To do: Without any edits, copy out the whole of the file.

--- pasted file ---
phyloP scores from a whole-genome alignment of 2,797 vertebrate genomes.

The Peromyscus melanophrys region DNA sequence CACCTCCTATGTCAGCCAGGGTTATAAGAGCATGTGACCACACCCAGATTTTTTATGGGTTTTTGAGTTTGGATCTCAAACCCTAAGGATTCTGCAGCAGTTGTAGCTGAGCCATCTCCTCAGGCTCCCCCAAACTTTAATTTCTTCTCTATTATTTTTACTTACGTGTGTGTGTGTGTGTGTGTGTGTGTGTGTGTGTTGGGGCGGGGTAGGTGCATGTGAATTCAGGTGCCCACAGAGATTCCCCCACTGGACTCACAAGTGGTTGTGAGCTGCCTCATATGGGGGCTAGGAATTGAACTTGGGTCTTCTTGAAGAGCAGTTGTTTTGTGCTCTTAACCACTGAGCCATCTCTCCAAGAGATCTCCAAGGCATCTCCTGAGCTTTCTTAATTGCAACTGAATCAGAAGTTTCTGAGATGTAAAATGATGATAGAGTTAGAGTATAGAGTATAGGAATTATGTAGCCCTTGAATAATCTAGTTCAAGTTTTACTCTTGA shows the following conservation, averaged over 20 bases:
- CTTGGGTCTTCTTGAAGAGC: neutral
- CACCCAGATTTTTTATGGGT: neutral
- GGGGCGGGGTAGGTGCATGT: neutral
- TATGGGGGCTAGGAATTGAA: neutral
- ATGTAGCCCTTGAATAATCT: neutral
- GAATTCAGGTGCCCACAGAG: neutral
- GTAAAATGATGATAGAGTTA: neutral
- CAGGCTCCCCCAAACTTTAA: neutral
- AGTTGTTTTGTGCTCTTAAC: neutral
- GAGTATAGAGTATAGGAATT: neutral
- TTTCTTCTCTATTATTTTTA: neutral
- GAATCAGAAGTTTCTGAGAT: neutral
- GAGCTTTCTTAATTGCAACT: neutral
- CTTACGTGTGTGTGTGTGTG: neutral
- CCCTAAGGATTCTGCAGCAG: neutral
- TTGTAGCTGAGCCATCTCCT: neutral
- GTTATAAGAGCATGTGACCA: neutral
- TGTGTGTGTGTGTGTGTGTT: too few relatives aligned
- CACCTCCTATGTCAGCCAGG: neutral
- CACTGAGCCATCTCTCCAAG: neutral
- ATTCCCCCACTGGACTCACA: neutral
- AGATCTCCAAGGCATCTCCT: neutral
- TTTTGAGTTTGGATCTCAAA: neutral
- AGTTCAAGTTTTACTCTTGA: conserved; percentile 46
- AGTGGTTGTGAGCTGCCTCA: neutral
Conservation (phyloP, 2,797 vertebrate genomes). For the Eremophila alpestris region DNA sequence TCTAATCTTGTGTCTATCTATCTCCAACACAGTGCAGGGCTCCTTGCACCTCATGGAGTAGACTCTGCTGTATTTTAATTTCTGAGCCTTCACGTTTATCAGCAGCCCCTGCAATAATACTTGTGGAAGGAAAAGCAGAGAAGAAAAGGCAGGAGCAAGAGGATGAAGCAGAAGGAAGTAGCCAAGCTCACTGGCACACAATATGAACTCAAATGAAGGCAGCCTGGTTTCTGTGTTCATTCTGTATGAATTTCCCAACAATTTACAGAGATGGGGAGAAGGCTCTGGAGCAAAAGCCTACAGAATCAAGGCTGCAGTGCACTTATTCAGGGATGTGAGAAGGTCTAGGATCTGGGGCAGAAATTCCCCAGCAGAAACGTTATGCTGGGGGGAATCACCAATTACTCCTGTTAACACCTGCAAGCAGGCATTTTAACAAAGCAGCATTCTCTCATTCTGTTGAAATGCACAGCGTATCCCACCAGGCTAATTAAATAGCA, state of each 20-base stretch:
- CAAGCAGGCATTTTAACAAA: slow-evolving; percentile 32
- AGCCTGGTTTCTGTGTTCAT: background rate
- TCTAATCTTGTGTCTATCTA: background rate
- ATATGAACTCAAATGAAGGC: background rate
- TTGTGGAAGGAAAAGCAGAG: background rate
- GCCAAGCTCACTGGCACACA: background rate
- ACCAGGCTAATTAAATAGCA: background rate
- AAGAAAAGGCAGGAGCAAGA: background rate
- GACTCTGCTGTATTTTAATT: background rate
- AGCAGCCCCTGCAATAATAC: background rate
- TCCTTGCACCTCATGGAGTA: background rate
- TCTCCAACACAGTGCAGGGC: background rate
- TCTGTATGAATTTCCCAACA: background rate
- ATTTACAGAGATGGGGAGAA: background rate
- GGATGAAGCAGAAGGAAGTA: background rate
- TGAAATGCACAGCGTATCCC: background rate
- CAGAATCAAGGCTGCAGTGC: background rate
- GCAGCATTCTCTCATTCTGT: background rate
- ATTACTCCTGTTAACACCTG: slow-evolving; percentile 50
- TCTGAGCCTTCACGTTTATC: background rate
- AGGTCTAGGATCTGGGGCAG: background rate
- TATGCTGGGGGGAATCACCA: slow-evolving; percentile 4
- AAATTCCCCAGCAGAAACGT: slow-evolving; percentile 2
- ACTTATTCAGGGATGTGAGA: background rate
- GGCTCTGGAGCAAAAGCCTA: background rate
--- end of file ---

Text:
phyloP scores from a whole-genome alignment of 2,797 vertebrate genomes.

The Peromyscus melanophrys region DNA sequence CACCTCCTATGTCAGCCAGGGTTATAAGAGCATGTGACCACACCCAGATTTTTTATGGGTTTTTGAGTTTGGATCTCAAACCCTAAGGATTCTGCAGCAGTTGTAGCTGAGCCATCTCCTCAGGCTCCCCCAAACTTTAATTTCTTCTCTATTATTTTTACTTACGTGTGTGTGTGTGTGTGTGTGTGTGTGTGTGTGTTGGGGCGGGGTAGGTGCATGTGAATTCAGGTGCCCACAGAGATTCCCCCACTGGACTCACAAGTGGTTGTGAGCTGCCTCATATGGGGGCTAGGAATTGAACTTGGGTCTTCTTGAAGAGCAGTTGTTTTGTGCTCTTAACCACTGAGCCATCTCTCCAAGAGATCTCCAAGGCATCTCCTGAGCTTTCTTAATTGCAACTGAATCAGAAGTTTCTGAGATGTAAAATGATGATAGAGTTAGAGTATAGAGTATAGGAATTATGTAGCCCTTGAATAATCTAGTTCAAGTTTTACTCTTGA shows the following conservation, averaged over 20 bases:
- CTTGGGTCTTCTTGAAGAGC: neutral
- CACCCAGATTTTTTATGGGT: neutral
- GGGGCGGGGTAGGTGCATGT: neutral
- TATGGGGGCTAGGAATTGAA: neutral
- ATGTAGCCCTTGAATAATCT: neutral
- GAATTCAGGTGCCCACAGAG: neutral
- GTAAAATGATGATAGAGTTA: neutral
- CAGGCTCCCCCAAACTTTAA: neutral
- AGTTGTTTTGTGCTCTTAAC: neutral
- GAGTATAGAGTATAGGAATT: neutral
- TTTCTTCTCTATTATTTTTA: neutral
- GAATCAGAAGTTTCTGAGAT: neutral
- GAGCTTTCTTAATTGCAACT: neutral
- CTTACGTGTGTGTGTGTGTG: neutral
- CCCTAAGGATTCTGCAGCAG: neutral
- TTGTAGCTGAGCCATCTCCT: neutral
- GTTATAAGAGCATGTGACCA: neutral
- TGTGTGTGTGTGTGTGTGTT: too few relatives aligned
- CACCTCCTATGTCAGCCAGG: neutral
- CACTGAGCCATCTCTCCAAG: neutral
- ATTCCCCCACTGGACTCACA: neutral
- AGATCTCCAAGGCATCTCCT: neutral
- TTTTGAGTTTGGATCTCAAA: neutral
- AGTTCAAGTTTTACTCTTGA: conserved; percentile 46
- AGTGGTTGTGAGCTGCCTCA: neutral
Conservation (phyloP, 2,797 vertebrate genomes). For the Eremophila alpestris region DNA sequence TCTAATCTTGTGTCTATCTATCTCCAACACAGTGCAGGGCTCCTTGCACCTCATGGAGTAGACTCTGCTGTATTTTAATTTCTGAGCCTTCACGTTTATCAGCAGCCCCTGCAATAATACTTGTGGAAGGAAAAGCAGAGAAGAAAAGGCAGGAGCAAGAGGATGAAGCAGAAGGAAGTAGCCAAGCTCACTGGCACACAATATGAACTCAAATGAAGGCAGCCTGGTTTCTGTGTTCATTCTGTATGAATTTCCCAACAATTTACAGAGATGGGGAGAAGGCTCTGGAGCAAAAGCCTACAGAATCAAGGCTGCAGTGCACTTATTCAGGGATGTGAGAAGGTCTAGGATCTGGGGCAGAAATTCCCCAGCAGAAACGTTATGCTGGGGGGAATCACCAATTACTCCTGTTAACACCTGCAAGCAGGCATTTTAACAAAGCAGCATTCTCTCATTCTGTTGAAATGCACAGCGTATCCCACCAGGCTAATTAAATAGCA, state of each 20-base stretch:
- CAAGCAGGCATTTTAACAAA: slow-evolving; percentile 32
- AGCCTGGTTTCTGTGTTCAT: background rate
- TCTAATCTTGTGTCTATCTA: background rate
- ATATGAACTCAAATGAAGGC: background rate
- TTGTGGAAGGAAAAGCAGAG: background rate
- GCCAAGCTCACTGGCACACA: background rate
- ACCAGGCTAATTAAATAGCA: background rate
- AAGAAAAGGCAGGAGCAAGA: background rate
- GACTCTGCTGTATTTTAATT: background rate
- AGCAGCCCCTGCAATAATAC: background rate
- TCCTTGCACCTCATGGAGTA: background rate
- TCTCCAACACAGTGCAGGGC: background rate
- TCTGTATGAATTTCCCAACA: background rate
- ATTTACAGAGATGGGGAGAA: background rate
- GGATGAAGCAGAAGGAAGTA: background rate
- TGAAATGCACAGCGTATCCC: background rate
- CAGAATCAAGGCTGCAGTGC: background rate
- GCAGCATTCTCTCATTCTGT: background rate
- ATTACTCCTGTTAACACCTG: slow-evolving; percentile 50
- TCTGAGCCTTCACGTTTATC: background rate
- AGGTCTAGGATCTGGGGCAG: background rate
- TATGCTGGGGGGAATCACCA: slow-evolving; percentile 4
- AAATTCCCCAGCAGAAACGT: slow-evolving; percentile 2
- ACTTATTCAGGGATGTGAGA: background rate
- GGCTCTGGAGCAAAAGCCTA: background rate